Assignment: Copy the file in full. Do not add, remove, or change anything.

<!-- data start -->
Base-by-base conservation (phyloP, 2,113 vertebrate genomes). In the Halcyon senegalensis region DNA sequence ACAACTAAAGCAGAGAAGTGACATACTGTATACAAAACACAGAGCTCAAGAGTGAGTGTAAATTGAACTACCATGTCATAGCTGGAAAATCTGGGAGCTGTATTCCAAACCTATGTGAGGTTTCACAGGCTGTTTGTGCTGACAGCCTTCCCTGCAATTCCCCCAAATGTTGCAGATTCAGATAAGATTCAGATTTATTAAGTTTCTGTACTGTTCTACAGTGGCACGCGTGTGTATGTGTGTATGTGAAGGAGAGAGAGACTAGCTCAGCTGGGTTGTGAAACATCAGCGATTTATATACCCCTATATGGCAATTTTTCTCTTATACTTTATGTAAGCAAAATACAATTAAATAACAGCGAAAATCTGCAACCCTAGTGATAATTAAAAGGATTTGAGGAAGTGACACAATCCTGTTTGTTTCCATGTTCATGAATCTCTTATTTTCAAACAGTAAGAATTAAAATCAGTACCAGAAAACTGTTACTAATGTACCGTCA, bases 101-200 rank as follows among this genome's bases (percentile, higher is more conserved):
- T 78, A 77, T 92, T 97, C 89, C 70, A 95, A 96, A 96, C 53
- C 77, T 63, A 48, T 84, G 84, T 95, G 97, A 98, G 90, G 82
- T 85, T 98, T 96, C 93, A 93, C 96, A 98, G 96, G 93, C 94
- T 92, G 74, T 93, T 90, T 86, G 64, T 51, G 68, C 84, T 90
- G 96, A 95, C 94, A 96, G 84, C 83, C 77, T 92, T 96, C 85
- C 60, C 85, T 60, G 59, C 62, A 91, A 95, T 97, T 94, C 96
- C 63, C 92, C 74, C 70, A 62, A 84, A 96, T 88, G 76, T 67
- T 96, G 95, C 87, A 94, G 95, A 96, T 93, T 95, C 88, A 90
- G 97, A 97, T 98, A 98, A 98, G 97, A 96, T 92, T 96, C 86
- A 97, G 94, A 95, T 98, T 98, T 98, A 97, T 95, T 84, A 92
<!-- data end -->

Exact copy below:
Base-by-base conservation (phyloP, 2,113 vertebrate genomes). In the Halcyon senegalensis region DNA sequence ACAACTAAAGCAGAGAAGTGACATACTGTATACAAAACACAGAGCTCAAGAGTGAGTGTAAATTGAACTACCATGTCATAGCTGGAAAATCTGGGAGCTGTATTCCAAACCTATGTGAGGTTTCACAGGCTGTTTGTGCTGACAGCCTTCCCTGCAATTCCCCCAAATGTTGCAGATTCAGATAAGATTCAGATTTATTAAGTTTCTGTACTGTTCTACAGTGGCACGCGTGTGTATGTGTGTATGTGAAGGAGAGAGAGACTAGCTCAGCTGGGTTGTGAAACATCAGCGATTTATATACCCCTATATGGCAATTTTTCTCTTATACTTTATGTAAGCAAAATACAATTAAATAACAGCGAAAATCTGCAACCCTAGTGATAATTAAAAGGATTTGAGGAAGTGACACAATCCTGTTTGTTTCCATGTTCATGAATCTCTTATTTTCAAACAGTAAGAATTAAAATCAGTACCAGAAAACTGTTACTAATGTACCGTCA, bases 101-200 rank as follows among this genome's bases (percentile, higher is more conserved):
- T 78, A 77, T 92, T 97, C 89, C 70, A 95, A 96, A 96, C 53
- C 77, T 63, A 48, T 84, G 84, T 95, G 97, A 98, G 90, G 82
- T 85, T 98, T 96, C 93, A 93, C 96, A 98, G 96, G 93, C 94
- T 92, G 74, T 93, T 90, T 86, G 64, T 51, G 68, C 84, T 90
- G 96, A 95, C 94, A 96, G 84, C 83, C 77, T 92, T 96, C 85
- C 60, C 85, T 60, G 59, C 62, A 91, A 95, T 97, T 94, C 96
- C 63, C 92, C 74, C 70, A 62, A 84, A 96, T 88, G 76, T 67
- T 96, G 95, C 87, A 94, G 95, A 96, T 93, T 95, C 88, A 90
- G 97, A 97, T 98, A 98, A 98, G 97, A 96, T 92, T 96, C 86
- A 97, G 94, A 95, T 98, T 98, T 98, A 97, T 95, T 84, A 92